Climate outlooks – more outlook maps and graphs
New 'Chance of 3-day totals' maps, and more information for any location.
Climate Driver Update
Climate drivers in the Pacific, Indian and Southern oceans and the Tropics
Sea surface temperature maps
Sea surface temperature maps are not available for forecasts before Spring 2018
SST outlooks for the next 3 months
ENSO is the oscillation between El Niño and La Niña states in the Pacific region. El Niños typically produce drier seasons, and La Niñas drive wetter years, but the influence of each event varies, particularly in conjunction with other climate influences.
International climate model outlooks
The graphs are based on the ensemble mean for the most recent model run.
These graphs show the average forecast value of NINO3.4 for each international model surveyed for the selected calendar month. If the bars on the graph are approaching or exceeding the blue dashed line, there is an increased risk of La Niña. Similarly, if the bars on the graph are approaching or exceeding the red dashed line, there is an increased chance of El Niño.
Weekly sea surface temperatures
Graphs of the table values
Monthly sea surface temperatures
Graphs of the table values
5-day sub-surface temperatures
- See also: Links open in new window
- Animation of recent sub-surface temperature changes
- Archive of sub-surface temperature charts
Southern Oscillation Index
- Data Source: Links open in new window
- TAO/TRITON data
Cloudiness near the Date Line
About El Niño and La Niña (ENSO)
ENSO is the oscillation between El Niño and La Niña conditions.
The term El Niño refers to the extensive warming of the central and eastern tropical Pacific Ocean which leads to a major shift in weather patterns across the Pacific. This occurs every three to eight years and is associated with a weaker Walker Circulation (see diagram below) and drier conditions in eastern Australia. El Niño Southern Oscillation(ENSO) is the term used to describe the oscillation between the El Niño phase and the La Niña, or opposite, phase.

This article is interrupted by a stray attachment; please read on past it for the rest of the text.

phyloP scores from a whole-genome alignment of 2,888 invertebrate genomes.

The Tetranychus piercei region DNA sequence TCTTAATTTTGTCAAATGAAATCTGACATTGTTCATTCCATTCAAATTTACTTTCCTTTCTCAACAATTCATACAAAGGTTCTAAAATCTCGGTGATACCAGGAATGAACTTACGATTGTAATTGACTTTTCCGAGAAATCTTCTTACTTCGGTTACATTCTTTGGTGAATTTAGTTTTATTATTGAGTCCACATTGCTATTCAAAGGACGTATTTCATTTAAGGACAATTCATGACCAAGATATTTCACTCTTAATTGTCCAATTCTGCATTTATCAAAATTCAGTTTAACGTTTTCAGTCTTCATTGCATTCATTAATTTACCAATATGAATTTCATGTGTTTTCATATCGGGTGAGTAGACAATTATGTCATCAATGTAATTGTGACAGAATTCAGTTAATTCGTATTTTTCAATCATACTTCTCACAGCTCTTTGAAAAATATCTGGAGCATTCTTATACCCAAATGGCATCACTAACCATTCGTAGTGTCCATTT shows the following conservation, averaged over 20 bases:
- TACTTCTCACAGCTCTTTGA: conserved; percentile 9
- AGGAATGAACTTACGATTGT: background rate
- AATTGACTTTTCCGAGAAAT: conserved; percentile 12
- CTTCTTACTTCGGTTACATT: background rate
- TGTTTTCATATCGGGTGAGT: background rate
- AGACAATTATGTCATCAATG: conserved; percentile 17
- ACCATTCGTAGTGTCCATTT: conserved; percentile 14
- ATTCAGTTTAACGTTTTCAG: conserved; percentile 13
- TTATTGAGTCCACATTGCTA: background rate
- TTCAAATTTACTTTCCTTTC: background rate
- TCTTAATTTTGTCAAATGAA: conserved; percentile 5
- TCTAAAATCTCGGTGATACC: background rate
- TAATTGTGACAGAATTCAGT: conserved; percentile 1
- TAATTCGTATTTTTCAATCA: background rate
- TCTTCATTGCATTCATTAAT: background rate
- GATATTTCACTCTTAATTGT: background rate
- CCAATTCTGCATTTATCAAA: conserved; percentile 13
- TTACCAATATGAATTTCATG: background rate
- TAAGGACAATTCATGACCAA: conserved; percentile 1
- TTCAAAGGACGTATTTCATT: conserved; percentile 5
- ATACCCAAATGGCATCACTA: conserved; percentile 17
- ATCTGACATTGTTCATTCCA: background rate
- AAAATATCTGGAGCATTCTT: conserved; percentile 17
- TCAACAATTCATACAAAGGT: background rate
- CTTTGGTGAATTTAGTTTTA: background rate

In the eastern Pacific, the northward flowing Humbolt current brings cooler water from the Southern Ocean to the tropics. Furthermore, along the equator, strong east to southeasterly Trade winds cause the ocean currents in the eastern Pacific to draw water from the deeper ocean towards the surface, helping to keep the surface cool. However in the far western Pacific there is no cool current, and weaker Trades mean that this "upwelling" effect is reduced. Hence waters in the western equatorial Pacific are able to warm more effectively under the influence of the tropical sun. This means that under "normal" conditions the western tropical Pacific is 8 to 10°C warmer than the eastern tropical Pacific. While the ocean surface north and northeast of Australia is typically 28 to 30°C or warmer, near South America the Pacific Ocean is close to 20°C. This warmer area of ocean is a source for convection and is associated with cloudiness and rainfall.
However, during El Niño years, the trade winds weaken and the central and eastern tropical Pacific warms up. This change in ocean temperature sees a shift in cloudiness and rainfall from the western to the central tropical Pacific Ocean.
The Southern Oscillation Index, or SOI, gives an indication of the development and intensity of El Niño or La Niña events in the Pacific Ocean. The SOI is calculated using the pressure differences between Tahiti and Darwin. The following figure demonstrates the typical fluctuations in SOI over a period of 11 years. Positive SOI values are shown in blue, with negative in orange. Sustained positive values are indicative of La Niña conditions, and sustained negative values indicative of El Niño conditions.
This graph shows the values of the SOI between 1991 and mid-2015. Monthly SOI data.
Each phase of the ENSO has a very different effect on the Australian climate. Events generally have an autumn to autumn pattern of evolution and decay. That is, they typically begin to develop during autumn, strengthen in winter/spring, then decay during summer and autumn of the following year. These effects are described in further detail on the following pages: El Niño and La Niña.
Further information about the El Niño Southern Oscillation and its impact on the Australian Climate.
The Climate Driver Update provides the latest information on the state of ENSO and the likely effect this will have on Australia.
Timeline of monthly Southern Oscillation Index (SOI) values since 1876